Seeing Sexism

Election '08

It's not easy to see sexism. It's such a part of our lives it seems invisible. It's in us and outside us. We want not to believe in it---until something---like men making fun of Hillary Clinton, like women making fun of Hillary Clinton---stirs it up. And then something inside our heads shouts: "THERE IT IS AGAIN! I thought--I truly hoped we were past this."

The truth is, we want sexism to be passé. We don't want to keep fighting it. It's so uncool to fight it. We sound so shrill, so whining, so strident, so piercing, so shrewish, so female. For these are all coded adjectives for women you hate. We hate them ourselves. We don't want to be shrill, shrewish, strident, whining, piercing. We want to be cool. We want to hold our own, we want not to waver, not to be high-pitched, not to betray our femaleness, our weakness. And yet our voices are higher than men's and we are less listened to in the agora. We are always tokens.

On most charitable boards I sit, on every prize committee I deliberate, on most writers' panels, I am a token. One woman and seven men, two women and fourteen men, three women and twenty-one men. I hate being a token. I wish it were otherwise. Unlike those nasty women of yesteryear--Clare Boothe Luce, Ilka Chase--the women who inspired The Women--I have no stake in being queen bee. I want a 50--50 world. But the world is not that way. So tedious, old-time feminism must rear its shrieking Medusa head again.

The Greeks got it. Medusa's snaky head, the sex-strike in Lysistrata, Medea's fury in Greek myth and tragedy.

The truth is we have been trying to assert women's rights (and wrongs) for a long time. Too, too long, in fact. No wonder everyone is turned off. From Mary Wollstonecraft to Susan B. Anthony to Eleanor Roosevelt to Germaine Greer to Gloria Steinem is at least two and a half centuries. And before that, Mary Magdalene was smeared by the damned disciples, Cleopatra by Shakespeare, Hatshepsut by all those Egyptian dudes and doubtless even the Sumerian earth goddess. Too fat, too shrill, too monomaniacal, say the cool men. And the cool women echo it.

What? Life begins in the womb? Women are the life force? How unfair! Didn't Samuel Johnson--that old bore, say: "Nature has given women so much power that the law wisely gives her little." The Greek tragedians smeared a lot of women too, but they were shrewder observers of life than our present day guy writers. At least they had the myths to set them straight. So they knew women were fierce from being raped so often and they knew the rapists (usually men) deserved everything they got.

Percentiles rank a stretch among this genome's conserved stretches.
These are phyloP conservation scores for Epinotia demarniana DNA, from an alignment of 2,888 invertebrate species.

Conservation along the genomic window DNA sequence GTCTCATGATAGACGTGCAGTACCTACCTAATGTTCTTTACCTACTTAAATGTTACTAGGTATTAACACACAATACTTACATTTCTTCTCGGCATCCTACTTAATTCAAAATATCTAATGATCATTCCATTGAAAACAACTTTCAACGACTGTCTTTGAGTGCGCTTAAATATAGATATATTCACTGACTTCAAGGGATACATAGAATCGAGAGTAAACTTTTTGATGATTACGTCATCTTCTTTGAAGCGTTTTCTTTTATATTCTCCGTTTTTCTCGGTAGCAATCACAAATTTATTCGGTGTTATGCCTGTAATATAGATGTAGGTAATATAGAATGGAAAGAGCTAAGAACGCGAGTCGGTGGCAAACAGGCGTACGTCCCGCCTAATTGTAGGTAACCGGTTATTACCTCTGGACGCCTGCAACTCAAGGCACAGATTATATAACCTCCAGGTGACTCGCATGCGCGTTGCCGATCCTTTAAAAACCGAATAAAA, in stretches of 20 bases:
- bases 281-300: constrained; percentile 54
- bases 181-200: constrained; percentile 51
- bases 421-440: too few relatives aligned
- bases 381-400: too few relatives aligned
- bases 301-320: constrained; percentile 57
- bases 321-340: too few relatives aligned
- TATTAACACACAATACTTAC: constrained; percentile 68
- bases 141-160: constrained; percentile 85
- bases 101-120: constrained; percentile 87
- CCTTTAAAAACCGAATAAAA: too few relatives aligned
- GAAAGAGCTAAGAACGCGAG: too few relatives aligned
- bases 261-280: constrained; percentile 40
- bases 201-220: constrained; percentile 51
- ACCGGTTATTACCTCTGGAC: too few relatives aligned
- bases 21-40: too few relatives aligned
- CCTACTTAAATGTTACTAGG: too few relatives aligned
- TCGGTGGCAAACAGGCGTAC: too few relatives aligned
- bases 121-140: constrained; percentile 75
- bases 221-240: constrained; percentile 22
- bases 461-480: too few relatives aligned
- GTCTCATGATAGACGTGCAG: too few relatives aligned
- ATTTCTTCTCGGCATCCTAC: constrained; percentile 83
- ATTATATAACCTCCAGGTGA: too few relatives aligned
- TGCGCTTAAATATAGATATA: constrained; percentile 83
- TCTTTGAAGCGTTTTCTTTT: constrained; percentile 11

So now we have the cool dudes saying Hillary is dead, the fall of the house of Clinton is here, baby-boomers are so over, don't trust those wrinklies (British for your parents' generation), youth is roaring again, hope is the watchword, Obama has a feminist wife and two cute little girls, he'll fight for us. And the cool chicks echo it: Hillary is over, we have our rights, we have the pill, we have the patch, we have the IUD, we have the vote, we have nannies for our kids, so what about the retrenchment on Roe, so what about the Right to Lifers, so what about my mother's battles? Over and done. Passe. Youth has come in the person of Barack. Male? Not really. Think of his wife. Two for the price of one--like Billary in 1992. But will Ms. Obama be the prez? Not really. Power behind the throne. Same old, same old. We seem to have forgotten that we did this all before.

But it's different this time, say the women of my daughter's generation. We've won the battle. We don't need the White House. Say what? We don't need it? We're past it? We have all heard that before, too. It's an old, old story. Hillary is the establishment? Hillary stole the vote in New Hampshire? Hillary is passé. Hillary is too close to Bill. Hillary is not close enough to Bill. Hillary is calculating. Hillary is cold. Hillary cried. (Actually, she didn't cry -- as Jon Stewart and I pointed out). She just looked human. She showed a teeny bit of vulnerability. UNFAIR! They scream. FEMININE WILES! They scream. The heart of being a woman is to be always in the wrong.

Let's be honest here. We don't know how a female President would act. But we could look around. I know America is a provincial country, but we could look at Germany, Ireland, England, Pakistan, India, Argentina, and Finland--to name a few. We could ask why the USA, out of all the so-called "civilized" countries, is so damned afraid of a woman leader.

We could look at the invisible sexism--as Gloria Steinem has been asking us to do for nearly half a century. We could acknowledge that a multiracial male president with a fierce feminist wife would be great for America, but maybe we should break the invisible gender barrier first. Yes, blacks have been hideously oppressed, but so have women--and black women know this better than white women do. We have been tokens for so long that most of us just take it for granted. The flaying of Hillary Clinton shows us we can take nothing for granted. We need to break that tough, annealed, glass ceiling with the barbed wire over it. And we need to break it now.

If this is the politics of gender, so be it. We need a politics of gender in this country. Obama is a good man who will only get better. Youth is on his side. Perhaps Hillary will appoint him to the Supreme Court where he can counter that embarrassing Clarence Thomas. Perhaps he will be President in 2016 or perhaps, even better, Michelle Obama will be. They have nothing but time.

Hillary's time has come.

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